Weirdly, though, while the Pulse knows the current time, it acts completely unaware of the date. Rather than show something useful like 8/2 or even Fri[day] as you scroll backwards in time, it shows D-1 for one day ago, D-2 for two days ago, and so on. That's goofy.

The Pulse automatically tracks the duration and distances of your running and jogging, too.

The hardware's primary annoyance: Because of the Pulse's shape, it's not obvious which end is up when you take the thing out of your pocket. Expect to fumble around until the tracker is properly positioned to review your stats on its display.

The app

Early Pulse reviews from my peers around the Web have been enthusiastically positive. I'm a little less convinced. The app is largely to blame. That's mostly good news: It's probably the easiest-to-fix aspect of the Pulse tracker.

Aesthetically, the app is pleasant enough, and you can customise it to remove elements or rearrange them. That's good.

But it's also frustrating. I can find no way to change the app's preset goals. Treadmill desk users like me scoff at a daily steps goal of 10,000, but I can't see anywhere to change it to a more realistic 20,000.

The Pulse is brand new, so it's not surprising that there isn't yet a vibrant community of Pulse users to connect with. But it's troublesome to me that there's no evidence of such a network, either. I love being motivated by the obscenely high step counts of some friends on my Fitbit list, and Jawbone's Up app provides a similar option to see how you stack up against your pals. Pulse's lack of an integrated social element is a major bummer.

The initial startup experience with the Pulse was awkward: It immediately need to install a software update, and that update hung for me the first time I tried to install it.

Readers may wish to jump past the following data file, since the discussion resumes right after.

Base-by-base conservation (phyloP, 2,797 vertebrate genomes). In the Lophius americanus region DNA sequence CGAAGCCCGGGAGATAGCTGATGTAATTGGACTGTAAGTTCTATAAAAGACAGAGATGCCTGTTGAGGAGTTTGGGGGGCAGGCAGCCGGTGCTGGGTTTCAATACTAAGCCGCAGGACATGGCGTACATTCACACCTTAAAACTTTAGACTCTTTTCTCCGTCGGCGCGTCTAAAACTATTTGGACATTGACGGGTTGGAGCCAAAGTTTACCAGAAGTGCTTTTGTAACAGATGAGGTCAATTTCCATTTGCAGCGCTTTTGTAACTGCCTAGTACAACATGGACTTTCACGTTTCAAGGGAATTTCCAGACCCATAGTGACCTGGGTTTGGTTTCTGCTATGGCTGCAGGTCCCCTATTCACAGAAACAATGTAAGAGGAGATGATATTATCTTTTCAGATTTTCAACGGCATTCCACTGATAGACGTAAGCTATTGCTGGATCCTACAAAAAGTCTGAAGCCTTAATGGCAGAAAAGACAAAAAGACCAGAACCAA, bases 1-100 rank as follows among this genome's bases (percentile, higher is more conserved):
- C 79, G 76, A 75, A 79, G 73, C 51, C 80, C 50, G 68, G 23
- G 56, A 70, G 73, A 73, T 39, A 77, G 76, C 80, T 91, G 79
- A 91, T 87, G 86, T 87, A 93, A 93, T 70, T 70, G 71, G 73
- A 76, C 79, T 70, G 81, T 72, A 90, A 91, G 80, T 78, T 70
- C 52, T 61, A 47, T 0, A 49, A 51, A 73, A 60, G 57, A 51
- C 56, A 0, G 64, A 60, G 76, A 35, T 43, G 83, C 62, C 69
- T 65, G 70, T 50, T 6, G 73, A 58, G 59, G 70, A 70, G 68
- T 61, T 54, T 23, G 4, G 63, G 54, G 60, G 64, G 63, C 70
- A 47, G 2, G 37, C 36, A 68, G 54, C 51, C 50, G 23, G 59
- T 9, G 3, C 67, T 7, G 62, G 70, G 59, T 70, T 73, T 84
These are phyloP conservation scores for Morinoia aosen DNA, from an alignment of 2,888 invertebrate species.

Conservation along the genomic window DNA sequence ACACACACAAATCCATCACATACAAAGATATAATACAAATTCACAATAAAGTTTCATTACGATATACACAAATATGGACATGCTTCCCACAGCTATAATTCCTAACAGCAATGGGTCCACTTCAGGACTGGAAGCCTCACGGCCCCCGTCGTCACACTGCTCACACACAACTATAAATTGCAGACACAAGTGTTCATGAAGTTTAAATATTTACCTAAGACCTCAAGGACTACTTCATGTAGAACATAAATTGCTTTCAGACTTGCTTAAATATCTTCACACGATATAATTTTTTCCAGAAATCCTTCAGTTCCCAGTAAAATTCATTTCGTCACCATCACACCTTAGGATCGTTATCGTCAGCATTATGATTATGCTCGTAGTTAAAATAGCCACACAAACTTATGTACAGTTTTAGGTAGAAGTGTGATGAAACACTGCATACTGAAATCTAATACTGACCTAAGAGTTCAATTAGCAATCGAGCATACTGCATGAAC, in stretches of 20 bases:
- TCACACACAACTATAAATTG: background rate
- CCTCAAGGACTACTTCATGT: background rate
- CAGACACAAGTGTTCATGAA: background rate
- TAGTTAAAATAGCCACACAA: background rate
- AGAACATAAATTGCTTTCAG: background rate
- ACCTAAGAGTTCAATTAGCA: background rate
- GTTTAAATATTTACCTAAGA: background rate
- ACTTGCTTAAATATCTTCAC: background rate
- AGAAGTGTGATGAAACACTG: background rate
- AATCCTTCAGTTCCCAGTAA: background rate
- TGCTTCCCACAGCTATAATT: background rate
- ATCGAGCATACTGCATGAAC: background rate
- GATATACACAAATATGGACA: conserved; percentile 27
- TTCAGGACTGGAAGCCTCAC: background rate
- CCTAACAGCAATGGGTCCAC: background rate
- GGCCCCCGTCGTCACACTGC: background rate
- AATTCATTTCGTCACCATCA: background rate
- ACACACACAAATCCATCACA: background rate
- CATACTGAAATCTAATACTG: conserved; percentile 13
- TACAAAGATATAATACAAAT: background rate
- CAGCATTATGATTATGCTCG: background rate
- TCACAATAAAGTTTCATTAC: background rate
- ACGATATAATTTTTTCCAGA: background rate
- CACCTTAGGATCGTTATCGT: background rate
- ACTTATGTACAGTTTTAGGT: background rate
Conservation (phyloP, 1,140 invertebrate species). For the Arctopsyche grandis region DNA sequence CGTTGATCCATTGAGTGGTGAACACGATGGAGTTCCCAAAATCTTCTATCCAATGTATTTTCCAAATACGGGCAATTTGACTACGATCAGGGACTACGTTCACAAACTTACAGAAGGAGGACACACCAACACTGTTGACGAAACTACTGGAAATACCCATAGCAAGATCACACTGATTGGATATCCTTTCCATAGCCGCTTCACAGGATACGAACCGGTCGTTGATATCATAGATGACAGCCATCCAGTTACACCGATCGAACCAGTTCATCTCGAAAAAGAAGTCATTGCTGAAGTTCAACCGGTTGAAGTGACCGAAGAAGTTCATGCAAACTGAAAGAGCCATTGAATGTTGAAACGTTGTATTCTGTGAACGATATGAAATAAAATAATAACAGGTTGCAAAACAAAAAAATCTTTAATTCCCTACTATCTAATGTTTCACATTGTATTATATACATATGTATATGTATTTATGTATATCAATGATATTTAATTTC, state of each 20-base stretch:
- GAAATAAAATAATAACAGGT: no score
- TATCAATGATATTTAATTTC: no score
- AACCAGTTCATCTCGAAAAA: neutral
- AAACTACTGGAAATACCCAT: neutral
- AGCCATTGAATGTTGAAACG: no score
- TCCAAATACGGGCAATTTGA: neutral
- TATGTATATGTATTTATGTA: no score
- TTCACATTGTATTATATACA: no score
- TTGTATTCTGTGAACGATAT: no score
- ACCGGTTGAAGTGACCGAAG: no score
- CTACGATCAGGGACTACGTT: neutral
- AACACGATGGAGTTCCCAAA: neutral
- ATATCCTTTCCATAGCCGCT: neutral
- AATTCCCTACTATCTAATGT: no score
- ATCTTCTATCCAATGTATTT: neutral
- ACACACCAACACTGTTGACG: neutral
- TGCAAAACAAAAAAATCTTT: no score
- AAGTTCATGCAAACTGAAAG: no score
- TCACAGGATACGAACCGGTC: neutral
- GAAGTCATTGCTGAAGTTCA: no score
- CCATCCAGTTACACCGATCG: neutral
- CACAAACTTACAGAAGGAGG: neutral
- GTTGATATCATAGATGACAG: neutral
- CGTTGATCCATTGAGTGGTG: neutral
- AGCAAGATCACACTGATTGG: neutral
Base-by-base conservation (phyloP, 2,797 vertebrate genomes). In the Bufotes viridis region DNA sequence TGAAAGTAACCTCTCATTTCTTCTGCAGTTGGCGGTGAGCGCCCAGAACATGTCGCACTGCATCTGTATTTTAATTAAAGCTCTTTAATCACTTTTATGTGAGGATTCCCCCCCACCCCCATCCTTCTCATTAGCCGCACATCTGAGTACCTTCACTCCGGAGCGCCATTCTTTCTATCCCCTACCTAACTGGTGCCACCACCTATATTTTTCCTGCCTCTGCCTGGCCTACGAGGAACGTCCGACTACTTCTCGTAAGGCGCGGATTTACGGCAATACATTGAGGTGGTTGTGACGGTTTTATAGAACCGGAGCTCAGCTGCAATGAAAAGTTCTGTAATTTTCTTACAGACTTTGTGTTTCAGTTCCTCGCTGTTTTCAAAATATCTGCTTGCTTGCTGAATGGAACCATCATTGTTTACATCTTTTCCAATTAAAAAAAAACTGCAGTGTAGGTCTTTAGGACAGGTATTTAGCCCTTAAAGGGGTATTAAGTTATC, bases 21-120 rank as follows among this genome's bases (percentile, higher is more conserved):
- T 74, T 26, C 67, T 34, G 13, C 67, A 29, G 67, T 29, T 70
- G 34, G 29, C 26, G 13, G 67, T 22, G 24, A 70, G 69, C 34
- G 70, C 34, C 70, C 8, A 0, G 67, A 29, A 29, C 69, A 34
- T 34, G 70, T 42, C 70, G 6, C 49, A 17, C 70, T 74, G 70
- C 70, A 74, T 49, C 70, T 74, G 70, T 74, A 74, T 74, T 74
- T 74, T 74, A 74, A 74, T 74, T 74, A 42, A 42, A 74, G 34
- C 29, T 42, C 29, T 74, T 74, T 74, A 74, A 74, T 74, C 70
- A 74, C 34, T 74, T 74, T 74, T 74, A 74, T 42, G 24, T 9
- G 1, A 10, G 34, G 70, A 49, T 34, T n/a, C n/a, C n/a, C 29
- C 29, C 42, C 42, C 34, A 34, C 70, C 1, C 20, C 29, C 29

Should you get it?

I've been keeping my Fitbit Zip and the Withings Pulse in my pocket for the past couple weeks. Sometimes, they're more than a thousand steps apart; other days they're within a couple hundred. I can't speak to which one is more accurate, but I'd venture that they're both as reasonably accurate as any such tracker can be.

The Pulse's display certainly beats the grayscale LCD, non-backlit Zip's screen--unless you're looking in direct sunlight, where few LED displays shine. It's also better and brighter than Fitbit's other devices' LEDs, and certainly more useful than the wrist-worn Up and Flex, which sacrifice more useful displays for size.

If you're plugged into the Withings ecosystem--which includes, notably, their Wi-Fi enabled scales, along with their iOS-compatible blood pressure monitor, the Zeo sleep-tracking headband, and other accessories--the Pulse makes good sense. It's a fine device.

I don't love the app. I don't love that when you sync your data manually, it takes longer than you'd expect. I love the ability to measure my heart rate, although it takes too many button presses and taps to enter that mode.

For the most part, though, while the Pulse feels different from the Fitbit Zip I love, I can't say that it's better. If you don't mind missing out on the vibrant social community that Fitbit offers, the Pulse is a fine option. And if you love the pulse-tracking option, it's the only fitness tracker to look at.

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Lex Friedman

TechHive (US)